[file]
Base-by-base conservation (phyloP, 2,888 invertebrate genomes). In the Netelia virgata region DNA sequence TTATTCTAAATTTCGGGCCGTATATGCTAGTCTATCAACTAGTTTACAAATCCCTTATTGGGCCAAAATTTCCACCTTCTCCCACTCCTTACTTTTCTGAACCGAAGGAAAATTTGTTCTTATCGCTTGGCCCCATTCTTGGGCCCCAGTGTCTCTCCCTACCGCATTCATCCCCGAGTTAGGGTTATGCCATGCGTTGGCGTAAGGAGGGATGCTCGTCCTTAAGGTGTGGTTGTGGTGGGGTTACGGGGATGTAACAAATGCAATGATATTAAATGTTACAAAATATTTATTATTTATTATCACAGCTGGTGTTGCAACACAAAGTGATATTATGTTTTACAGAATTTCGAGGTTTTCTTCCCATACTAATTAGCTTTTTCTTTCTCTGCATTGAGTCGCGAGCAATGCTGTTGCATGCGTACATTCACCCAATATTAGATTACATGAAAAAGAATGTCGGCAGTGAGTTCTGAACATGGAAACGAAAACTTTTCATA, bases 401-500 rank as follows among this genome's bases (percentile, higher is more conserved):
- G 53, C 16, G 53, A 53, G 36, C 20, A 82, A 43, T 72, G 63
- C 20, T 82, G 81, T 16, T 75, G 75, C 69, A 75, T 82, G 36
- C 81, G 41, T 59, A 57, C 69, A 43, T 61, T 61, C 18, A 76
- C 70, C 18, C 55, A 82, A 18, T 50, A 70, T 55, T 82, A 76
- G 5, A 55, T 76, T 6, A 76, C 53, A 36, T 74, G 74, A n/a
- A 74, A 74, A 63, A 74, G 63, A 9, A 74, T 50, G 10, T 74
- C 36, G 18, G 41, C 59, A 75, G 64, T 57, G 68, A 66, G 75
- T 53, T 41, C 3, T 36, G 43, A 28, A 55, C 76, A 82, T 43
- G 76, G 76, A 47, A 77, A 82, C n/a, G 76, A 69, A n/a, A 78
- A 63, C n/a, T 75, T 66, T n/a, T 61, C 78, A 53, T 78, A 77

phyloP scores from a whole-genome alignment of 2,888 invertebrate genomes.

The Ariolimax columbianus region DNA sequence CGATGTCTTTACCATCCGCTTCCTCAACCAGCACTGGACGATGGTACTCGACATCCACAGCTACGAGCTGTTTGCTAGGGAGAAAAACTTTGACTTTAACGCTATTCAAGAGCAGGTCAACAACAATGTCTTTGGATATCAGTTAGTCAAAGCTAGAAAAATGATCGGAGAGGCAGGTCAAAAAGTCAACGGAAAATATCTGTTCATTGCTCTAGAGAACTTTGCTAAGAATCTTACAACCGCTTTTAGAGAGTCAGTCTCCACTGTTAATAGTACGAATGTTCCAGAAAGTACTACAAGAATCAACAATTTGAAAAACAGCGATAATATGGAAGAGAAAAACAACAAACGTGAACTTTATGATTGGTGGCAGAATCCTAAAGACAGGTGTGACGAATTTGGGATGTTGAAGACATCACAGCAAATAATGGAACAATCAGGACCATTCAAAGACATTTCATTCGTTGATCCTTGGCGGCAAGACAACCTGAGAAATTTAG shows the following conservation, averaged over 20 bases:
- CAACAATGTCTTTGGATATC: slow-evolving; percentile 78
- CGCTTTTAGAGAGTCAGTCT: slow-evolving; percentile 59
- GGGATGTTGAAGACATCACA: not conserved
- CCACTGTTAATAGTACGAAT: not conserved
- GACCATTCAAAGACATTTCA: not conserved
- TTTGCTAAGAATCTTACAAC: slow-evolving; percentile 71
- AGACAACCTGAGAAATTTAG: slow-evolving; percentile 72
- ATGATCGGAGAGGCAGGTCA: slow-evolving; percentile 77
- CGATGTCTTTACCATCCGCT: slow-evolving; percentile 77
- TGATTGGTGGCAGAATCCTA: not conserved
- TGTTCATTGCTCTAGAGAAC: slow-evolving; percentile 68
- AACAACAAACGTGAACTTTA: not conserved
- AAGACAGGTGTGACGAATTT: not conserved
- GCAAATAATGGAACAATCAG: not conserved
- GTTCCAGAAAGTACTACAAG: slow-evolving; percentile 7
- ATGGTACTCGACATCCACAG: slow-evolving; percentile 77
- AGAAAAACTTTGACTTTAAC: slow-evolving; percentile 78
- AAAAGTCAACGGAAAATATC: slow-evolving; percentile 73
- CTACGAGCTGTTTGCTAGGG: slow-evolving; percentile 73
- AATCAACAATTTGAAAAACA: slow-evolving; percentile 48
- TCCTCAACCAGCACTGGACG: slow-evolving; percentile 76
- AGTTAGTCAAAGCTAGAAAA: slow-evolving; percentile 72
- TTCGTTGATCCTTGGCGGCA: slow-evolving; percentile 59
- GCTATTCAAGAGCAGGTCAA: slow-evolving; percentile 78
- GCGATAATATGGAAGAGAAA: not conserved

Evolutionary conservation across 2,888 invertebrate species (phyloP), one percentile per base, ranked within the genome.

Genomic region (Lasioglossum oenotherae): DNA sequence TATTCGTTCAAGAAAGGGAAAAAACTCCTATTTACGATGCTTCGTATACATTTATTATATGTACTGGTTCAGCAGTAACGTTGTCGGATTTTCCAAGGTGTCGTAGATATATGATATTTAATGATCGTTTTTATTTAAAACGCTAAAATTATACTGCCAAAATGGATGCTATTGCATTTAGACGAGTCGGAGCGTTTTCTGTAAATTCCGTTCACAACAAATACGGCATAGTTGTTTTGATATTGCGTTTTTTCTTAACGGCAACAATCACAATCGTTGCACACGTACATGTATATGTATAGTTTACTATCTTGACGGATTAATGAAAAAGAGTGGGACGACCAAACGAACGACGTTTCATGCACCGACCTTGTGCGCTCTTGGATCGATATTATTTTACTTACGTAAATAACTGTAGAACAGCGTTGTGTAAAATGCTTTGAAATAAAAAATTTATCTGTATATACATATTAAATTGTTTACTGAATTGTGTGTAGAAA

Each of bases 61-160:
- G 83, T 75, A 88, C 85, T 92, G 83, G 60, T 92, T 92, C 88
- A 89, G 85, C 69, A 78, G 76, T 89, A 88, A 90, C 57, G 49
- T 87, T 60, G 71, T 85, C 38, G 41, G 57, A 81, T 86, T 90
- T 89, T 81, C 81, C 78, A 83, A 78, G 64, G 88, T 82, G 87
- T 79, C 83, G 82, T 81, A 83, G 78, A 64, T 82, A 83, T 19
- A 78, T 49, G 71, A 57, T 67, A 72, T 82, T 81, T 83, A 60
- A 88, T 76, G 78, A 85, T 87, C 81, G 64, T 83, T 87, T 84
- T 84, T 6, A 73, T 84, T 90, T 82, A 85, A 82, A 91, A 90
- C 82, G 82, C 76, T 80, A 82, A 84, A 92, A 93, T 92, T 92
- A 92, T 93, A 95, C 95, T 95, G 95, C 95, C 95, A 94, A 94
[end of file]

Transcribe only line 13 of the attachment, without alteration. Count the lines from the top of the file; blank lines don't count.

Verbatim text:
The Ariolimax columbianus region DNA sequence CGATGTCTTTACCATCCGCTTCCTCAACCAGCACTGGACGATGGTACTCGACATCCACAGCTACGAGCTGTTTGCTAGGGAGAAAAACTTTGACTTTAACGCTATTCAAGAGCAGGTCAACAACAATGTCTTTGGATATCAGTTAGTCAAAGCTAGAAAAATGATCGGAGAGGCAGGTCAAAAAGTCAACGGAAAATATCTGTTCATTGCTCTAGAGAACTTTGCTAAGAATCTTACAACCGCTTTTAGAGAGTCAGTCTCCACTGTTAATAGTACGAATGTTCCAGAAAGTACTACAAGAATCAACAATTTGAAAAACAGCGATAATATGGAAGAGAAAAACAACAAACGTGAACTTTATGATTGGTGGCAGAATCCTAAAGACAGGTGTGACGAATTTGGGATGTTGAAGACATCACAGCAAATAATGGAACAATCAGGACCATTCAAAGACATTTCATTCGTTGATCCTTGGCGGCAAGACAACCTGAGAAATTTAG shows the following conservation, averaged over 20 bases: